On Thursday, our Chief Executive Mike Clarke handed-in a Christmas hamper and card to Minister George Eustice to demonstrate the support we’ve had for wildlife-friendly farming.
Over the past few days, we’ve showcased some products which were included in the hamper (see here and here). Today we’ll feature the last few lovely items included that have all come from farmers who work with wildlife in mind.
Robert Law from Thrift Farm in Hertfordshire supplies oats for Jordans cereals, whose founder Bill Jordan pioneered the Conservation Grade farming scheme. His farm is a shining example of the integration of wildlife-friendly farming into a successful commercial business.
Robert included the following message in the hamper:
“I grow wheat, barley, oats and rye for The Jordan’s & Ryvita Company on my Conservation Grade farm, as well as rearing lambs that I sell locally. It makes sense to me to grow crops and rear livestock on my most productive land, and manage some of the less productive areas for wildlife.
Through the work I’ve done, the farm is now an oasis for corn buntings, grey partridges and rare chalkhill blue butterflies. I’m always seeking to evaluate our progress and try new methods, focusing on what works best for the species on my farm. The results are vibrant, living proof that wildlife-friendly farming can be integrated into a successful commercial business.”
West Yeo Farm Wool Liner and Socks
The wool from West Yeo Farm is made from environmentally friendly fibres. The wool liner and socks are from Robert James and Kate Palmer’s organic sheep.
They included the following message in the hamper:
“West Yeo Farm is a self-sufficient organic mixed farm in Devon. We don’t just produce the finest organic produce - we’re also passionate about conservation and traditional farming methods. Organic arable fields allow for rare arable weeds to grow, providing food for skylarks and yellowhammers.
We sell our organic meat directly to our customers and produce organic wool products. It’s so rewarding to see how nature has responded - the farm is now alive with wildlife. However we need help from the Government to continue to farming as we are - there needs to be better understanding of these special places, and support for farming systems such as ours.”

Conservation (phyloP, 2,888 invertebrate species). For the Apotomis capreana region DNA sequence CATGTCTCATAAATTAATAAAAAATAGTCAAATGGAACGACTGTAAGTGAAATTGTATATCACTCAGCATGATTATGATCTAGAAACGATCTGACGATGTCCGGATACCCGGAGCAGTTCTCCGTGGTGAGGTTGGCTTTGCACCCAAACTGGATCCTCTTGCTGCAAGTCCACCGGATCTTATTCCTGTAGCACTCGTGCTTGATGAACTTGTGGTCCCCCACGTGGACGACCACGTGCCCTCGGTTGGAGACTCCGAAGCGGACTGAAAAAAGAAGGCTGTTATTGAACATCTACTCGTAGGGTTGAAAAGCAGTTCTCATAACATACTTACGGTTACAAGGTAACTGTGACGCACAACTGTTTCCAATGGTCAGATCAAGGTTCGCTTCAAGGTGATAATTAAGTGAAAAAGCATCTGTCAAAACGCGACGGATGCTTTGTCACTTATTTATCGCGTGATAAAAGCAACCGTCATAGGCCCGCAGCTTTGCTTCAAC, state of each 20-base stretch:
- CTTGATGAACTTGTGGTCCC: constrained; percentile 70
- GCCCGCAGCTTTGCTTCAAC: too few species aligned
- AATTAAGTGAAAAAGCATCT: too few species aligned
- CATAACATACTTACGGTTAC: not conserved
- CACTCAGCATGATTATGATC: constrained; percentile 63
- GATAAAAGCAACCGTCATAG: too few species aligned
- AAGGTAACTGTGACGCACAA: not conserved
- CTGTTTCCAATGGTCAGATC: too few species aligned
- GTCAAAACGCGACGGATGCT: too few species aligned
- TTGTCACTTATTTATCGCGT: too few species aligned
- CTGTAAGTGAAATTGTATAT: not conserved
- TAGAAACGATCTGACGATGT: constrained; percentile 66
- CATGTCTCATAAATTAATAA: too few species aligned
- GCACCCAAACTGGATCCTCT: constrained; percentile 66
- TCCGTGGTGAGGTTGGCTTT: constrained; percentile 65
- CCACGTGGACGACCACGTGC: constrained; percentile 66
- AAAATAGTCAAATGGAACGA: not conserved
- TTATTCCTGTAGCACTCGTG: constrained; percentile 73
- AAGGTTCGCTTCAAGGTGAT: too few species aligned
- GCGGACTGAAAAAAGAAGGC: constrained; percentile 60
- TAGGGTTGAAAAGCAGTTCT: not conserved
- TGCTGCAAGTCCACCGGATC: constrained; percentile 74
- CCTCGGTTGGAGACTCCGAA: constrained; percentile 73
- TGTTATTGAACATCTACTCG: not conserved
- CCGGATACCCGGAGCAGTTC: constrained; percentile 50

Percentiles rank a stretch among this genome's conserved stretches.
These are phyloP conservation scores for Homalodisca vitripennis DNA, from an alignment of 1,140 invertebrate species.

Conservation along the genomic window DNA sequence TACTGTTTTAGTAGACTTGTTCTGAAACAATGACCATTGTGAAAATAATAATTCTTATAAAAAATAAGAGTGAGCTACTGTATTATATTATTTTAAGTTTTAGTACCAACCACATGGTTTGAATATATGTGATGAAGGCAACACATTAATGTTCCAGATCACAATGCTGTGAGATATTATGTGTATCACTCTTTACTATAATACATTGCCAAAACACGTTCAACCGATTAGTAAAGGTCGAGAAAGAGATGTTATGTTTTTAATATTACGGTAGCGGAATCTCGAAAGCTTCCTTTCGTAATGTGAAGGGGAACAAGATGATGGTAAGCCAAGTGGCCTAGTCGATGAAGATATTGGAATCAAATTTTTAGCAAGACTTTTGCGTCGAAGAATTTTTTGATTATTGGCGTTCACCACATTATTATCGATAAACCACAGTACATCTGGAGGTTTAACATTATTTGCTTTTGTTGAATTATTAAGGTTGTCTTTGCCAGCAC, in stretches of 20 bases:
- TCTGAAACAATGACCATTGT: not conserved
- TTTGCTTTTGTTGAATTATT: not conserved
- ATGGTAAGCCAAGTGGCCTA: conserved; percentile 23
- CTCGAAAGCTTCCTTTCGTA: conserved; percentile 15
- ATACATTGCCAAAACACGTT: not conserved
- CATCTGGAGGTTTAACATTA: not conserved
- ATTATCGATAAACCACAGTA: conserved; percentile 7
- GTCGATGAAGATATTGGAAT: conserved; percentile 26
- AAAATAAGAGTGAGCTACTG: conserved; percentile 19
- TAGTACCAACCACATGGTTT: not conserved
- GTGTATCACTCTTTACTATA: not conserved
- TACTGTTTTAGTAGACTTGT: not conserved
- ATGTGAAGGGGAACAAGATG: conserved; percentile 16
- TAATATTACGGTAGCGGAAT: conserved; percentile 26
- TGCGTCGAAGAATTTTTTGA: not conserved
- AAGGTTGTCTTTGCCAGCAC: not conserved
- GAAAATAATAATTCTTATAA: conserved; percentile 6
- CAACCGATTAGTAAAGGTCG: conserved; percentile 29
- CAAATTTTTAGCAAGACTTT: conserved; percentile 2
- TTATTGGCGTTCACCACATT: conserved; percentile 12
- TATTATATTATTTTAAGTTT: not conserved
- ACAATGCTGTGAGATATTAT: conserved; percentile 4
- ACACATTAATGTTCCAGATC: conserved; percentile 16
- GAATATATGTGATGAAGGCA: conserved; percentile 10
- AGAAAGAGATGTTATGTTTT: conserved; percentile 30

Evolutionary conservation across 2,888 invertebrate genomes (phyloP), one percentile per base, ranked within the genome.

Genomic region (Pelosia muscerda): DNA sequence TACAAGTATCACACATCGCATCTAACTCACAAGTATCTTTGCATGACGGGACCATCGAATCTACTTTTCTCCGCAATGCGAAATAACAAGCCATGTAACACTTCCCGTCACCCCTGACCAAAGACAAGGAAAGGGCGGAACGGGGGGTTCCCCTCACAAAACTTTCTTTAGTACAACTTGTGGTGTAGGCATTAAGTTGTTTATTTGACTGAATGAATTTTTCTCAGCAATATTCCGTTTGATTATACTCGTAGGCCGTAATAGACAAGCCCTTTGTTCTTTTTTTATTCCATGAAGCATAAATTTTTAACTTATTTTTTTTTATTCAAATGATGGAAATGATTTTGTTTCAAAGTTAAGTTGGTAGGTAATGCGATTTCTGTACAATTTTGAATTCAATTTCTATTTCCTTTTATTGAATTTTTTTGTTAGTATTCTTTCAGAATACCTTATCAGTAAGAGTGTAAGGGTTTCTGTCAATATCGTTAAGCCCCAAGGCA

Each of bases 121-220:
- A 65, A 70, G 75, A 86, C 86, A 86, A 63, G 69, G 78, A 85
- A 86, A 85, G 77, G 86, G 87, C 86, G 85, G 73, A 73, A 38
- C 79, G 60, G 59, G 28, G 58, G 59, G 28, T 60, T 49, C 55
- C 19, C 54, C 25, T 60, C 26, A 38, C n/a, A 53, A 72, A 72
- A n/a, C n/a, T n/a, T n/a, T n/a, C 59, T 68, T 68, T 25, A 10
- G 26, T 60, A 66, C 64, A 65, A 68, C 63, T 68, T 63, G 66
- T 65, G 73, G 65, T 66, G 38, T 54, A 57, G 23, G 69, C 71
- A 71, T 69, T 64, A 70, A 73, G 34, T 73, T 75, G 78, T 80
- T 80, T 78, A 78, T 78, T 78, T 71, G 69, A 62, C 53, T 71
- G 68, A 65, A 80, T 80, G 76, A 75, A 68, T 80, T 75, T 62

English Willow Hamper Basket
PH Coate and Son has been growing 'Withies' and producing wicker baskets and willow products since 1819 and the willow hamper is handmade in Somerset, England.
The following message was included with the basket:
“Our company PH Coate and Son has been growing “withies” and producing wicker baskets since 1819.
We’re based in the Somerset Levels. This unique landscape gives the perfect conditions for willow growing. During the summer months, the willow beds provide homes and shelter for many species of birds and other animals. Willow growing is part of the rich environmental heritage of this area. Both the commercial willow crops and the pollarded willow trees contribute to the character and image of the region.
This hamper was created by one of our specialist basket weavers, using techniques that have been unchanged for generations.”
Don't forget to click on the links above to find out more information about the products including where you can buy each item.
And a final thank you to all who contributed to the 133,000 actions taken to support wildlife-friendly farming over the past few months and years. We hope you have a Merry Christmas and Happy New Year.
Yesterday, the news of the Defra CAP deal emerged and it falls short of what nature needs for recovery. You can read our reaction here as well as thoughts from our Conservation Director Martin Harper here.
You may have also seen our blog post earlier this week where we showcased three scrumptious items that are in the hamper that has been handed into Minister George Eustice. Today, we’re featuring three more lovely items which have all come from farmers who work with wildlife in mind.
Gazegill Organics Award Winning Cheese
These two Lancashire cheeses from Gazegill Organics have won awards at the British Cheese Awards. The creamy Lancashire won gold and crumbly won silver. They are made using raw organic grass fed milk from rare breed happy animals at Gazegill.
Farmer Ian O’Reily included the following message in the hamper with his cheese:
“Through sensitive and thoughtful farming practices, is it possible to produce profitable food without destroying natural habitats. Intensive practices are unnecessary, if we tackle waste in the food chain head-on, and return to seasonal variation in our diets. We manage our luxurious hedges for maximum yield of both wildlife and berries. Hoverflies and ladybirds abound helping us to keep other insects such as black flies under control. We also regularly see rabbits, foxes, badgers and deer.
Our farm is a living, natural proof that farming and nature can work hand-in-hand, when we think outside of modern, intensified agriculture - and our cheeses have won several British Cheese Awards.”
Honey and beeswax candles
George Fenemore and his bees made Oxfordshire honey and beeswax candles at his farm in Cherwell Valley. The farm grows a range of combinable crops, sheep and a beekeeping enterprise.
George included the following message in the hamper: